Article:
||Sharks are apex predators that structure marine communities through predation. Despite
a large number of studies in other areas, especially the Pacific, there are no quantitative
data on the diet of tiger sharks, Galeocerdo cuvier, in the northwest Atlantic Ocean
and Gulf of Mexico. Diet was assessed from 169 tiger sharks by life stage, area, and
environmental factors. Fifteen prey groups were identified, with teleosts, molluscs,
birds, cephalopods, and reptiles being the predominant prey categories. There was
an ontogenetic shift in diet, prey size and diversity with an increase in shark size.
Molluscs were most common in smaller sharks, while teleosts and reptiles became more
important in the diet of larger sharks. Dietary overlap was significant by area (Gulf
of Mexico vs Atlantic Ocean) and among all life stages except for young-of-the-year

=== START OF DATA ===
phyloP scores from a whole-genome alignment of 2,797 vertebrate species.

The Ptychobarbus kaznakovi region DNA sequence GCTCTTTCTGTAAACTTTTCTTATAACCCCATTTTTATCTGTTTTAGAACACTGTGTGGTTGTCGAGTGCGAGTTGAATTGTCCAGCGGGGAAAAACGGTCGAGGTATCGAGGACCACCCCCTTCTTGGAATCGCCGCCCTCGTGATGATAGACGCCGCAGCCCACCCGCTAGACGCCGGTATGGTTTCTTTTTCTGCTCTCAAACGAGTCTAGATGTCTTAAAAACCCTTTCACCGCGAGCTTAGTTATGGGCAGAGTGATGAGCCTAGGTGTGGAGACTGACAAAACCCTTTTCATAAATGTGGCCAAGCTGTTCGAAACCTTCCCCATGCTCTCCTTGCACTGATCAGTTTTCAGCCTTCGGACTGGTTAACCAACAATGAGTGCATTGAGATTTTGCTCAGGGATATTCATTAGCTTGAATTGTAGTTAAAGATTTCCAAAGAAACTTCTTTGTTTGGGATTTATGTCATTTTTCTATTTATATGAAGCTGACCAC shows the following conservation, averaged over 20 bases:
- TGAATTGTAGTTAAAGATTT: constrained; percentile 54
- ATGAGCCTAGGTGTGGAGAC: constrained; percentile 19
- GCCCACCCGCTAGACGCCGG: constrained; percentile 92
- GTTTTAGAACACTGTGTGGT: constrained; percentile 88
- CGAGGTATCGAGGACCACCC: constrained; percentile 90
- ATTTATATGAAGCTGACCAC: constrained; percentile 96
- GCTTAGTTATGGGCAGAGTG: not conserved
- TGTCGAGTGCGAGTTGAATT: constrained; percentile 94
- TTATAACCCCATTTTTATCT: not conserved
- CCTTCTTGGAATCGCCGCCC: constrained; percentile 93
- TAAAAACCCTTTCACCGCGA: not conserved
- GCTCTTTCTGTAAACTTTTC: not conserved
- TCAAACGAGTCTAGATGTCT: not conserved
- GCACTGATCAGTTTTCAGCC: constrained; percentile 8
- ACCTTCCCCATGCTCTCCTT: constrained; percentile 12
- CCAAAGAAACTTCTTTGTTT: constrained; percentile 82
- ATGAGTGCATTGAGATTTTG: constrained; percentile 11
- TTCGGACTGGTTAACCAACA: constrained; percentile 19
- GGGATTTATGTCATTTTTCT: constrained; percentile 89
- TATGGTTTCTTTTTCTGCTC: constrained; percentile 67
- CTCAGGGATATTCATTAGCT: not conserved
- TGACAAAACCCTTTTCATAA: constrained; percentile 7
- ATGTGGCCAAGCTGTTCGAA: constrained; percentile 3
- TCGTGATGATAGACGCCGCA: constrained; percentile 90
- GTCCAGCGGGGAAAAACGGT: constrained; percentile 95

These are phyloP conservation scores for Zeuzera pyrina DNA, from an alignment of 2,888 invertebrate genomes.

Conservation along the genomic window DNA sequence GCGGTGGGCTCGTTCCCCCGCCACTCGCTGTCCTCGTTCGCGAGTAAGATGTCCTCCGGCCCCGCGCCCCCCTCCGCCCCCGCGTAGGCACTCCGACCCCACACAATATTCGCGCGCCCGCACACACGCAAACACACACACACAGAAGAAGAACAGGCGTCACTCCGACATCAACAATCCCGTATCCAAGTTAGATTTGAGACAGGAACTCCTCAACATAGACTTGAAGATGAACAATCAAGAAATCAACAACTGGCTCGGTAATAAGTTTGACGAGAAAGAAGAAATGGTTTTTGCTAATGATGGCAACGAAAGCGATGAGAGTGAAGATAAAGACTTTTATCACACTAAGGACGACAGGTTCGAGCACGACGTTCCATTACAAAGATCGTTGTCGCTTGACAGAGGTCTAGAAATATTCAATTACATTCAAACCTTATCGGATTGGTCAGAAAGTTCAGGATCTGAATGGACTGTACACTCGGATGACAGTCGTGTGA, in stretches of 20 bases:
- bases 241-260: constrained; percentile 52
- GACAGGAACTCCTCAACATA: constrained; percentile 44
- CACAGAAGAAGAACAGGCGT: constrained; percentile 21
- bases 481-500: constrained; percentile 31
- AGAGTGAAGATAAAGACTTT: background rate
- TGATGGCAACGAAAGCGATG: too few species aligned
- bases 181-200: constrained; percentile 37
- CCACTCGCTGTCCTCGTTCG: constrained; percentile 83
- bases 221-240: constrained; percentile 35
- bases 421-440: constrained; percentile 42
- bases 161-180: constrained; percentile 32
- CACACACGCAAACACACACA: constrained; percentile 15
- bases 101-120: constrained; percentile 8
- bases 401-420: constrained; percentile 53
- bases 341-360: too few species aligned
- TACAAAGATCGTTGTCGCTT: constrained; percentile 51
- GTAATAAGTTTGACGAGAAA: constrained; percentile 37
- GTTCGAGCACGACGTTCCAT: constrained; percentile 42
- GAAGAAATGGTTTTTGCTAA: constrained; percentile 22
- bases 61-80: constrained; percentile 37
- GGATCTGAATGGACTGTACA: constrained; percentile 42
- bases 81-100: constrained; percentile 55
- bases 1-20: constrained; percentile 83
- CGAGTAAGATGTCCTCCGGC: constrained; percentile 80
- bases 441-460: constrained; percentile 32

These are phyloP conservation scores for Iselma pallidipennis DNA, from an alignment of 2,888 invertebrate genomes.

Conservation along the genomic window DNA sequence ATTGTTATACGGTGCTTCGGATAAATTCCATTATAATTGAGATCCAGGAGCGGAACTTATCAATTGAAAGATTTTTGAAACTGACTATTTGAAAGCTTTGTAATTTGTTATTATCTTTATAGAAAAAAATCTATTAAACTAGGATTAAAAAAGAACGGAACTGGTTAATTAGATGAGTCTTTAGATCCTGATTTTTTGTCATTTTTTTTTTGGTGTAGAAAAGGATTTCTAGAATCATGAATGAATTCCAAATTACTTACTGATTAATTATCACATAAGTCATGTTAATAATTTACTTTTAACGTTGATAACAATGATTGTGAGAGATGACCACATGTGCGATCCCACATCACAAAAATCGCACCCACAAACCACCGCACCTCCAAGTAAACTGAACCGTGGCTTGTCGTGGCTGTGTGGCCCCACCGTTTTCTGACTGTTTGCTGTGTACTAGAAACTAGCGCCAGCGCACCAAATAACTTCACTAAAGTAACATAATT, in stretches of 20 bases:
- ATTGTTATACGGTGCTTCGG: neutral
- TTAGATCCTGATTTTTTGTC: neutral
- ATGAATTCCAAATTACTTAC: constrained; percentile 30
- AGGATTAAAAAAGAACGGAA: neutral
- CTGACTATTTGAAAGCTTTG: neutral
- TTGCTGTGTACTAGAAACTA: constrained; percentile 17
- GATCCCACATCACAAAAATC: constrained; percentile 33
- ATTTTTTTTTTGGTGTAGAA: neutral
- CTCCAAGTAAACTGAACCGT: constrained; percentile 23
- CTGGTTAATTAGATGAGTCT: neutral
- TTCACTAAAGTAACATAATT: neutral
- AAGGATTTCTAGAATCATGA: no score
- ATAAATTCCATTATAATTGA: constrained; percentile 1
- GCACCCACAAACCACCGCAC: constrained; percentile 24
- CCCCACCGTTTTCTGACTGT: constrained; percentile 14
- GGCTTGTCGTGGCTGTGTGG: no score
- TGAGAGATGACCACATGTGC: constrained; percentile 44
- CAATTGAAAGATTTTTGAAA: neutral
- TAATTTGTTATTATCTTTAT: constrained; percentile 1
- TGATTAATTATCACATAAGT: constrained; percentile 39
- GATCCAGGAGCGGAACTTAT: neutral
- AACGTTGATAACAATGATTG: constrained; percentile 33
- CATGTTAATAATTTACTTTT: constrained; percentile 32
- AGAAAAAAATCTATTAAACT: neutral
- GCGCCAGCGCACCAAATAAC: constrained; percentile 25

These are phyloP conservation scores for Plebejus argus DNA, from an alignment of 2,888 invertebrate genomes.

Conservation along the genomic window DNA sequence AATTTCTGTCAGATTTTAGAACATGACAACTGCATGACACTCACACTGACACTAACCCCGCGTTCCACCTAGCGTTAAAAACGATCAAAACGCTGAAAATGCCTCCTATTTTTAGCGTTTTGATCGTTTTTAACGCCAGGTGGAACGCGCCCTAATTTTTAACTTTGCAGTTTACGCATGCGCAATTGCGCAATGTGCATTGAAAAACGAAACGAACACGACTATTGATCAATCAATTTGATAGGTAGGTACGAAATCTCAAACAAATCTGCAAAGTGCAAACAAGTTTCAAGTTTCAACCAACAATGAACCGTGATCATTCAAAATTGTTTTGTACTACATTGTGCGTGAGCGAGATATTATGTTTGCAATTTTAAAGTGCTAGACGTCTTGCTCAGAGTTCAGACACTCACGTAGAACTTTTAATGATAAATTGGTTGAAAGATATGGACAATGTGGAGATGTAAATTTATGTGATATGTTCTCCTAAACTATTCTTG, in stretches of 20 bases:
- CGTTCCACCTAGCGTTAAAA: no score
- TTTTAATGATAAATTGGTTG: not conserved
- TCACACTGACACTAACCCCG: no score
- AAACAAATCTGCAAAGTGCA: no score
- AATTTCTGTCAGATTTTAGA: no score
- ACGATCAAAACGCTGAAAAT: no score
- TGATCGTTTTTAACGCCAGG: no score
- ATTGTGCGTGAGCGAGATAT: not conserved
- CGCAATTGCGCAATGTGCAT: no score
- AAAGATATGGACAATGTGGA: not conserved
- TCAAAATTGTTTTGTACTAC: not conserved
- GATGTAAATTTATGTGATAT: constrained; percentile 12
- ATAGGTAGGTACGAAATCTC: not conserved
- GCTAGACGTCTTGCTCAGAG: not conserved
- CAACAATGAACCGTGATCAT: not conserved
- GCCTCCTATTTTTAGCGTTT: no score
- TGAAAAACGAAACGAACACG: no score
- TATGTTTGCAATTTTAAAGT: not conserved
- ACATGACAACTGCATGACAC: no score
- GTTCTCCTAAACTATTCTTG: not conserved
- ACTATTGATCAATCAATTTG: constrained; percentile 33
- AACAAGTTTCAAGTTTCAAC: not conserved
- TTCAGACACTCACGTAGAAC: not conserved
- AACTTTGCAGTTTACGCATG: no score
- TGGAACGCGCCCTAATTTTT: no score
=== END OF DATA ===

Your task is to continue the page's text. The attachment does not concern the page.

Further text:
and adult tiger sharks. Overall, tiger sharks in the northwest Atlantic and Gulf of
Mexico had diverse diets and exhibited ontogenetic shifts, similar to Pacific tiger
sharks. Juvenile tiger sharks also demonstrated selective feeding by targeting gastropod
foot over ingesting the entire animal. The results of this study can contribute to
developing ecosystem models for tiger sharks in an area where their diet has been
studied very little.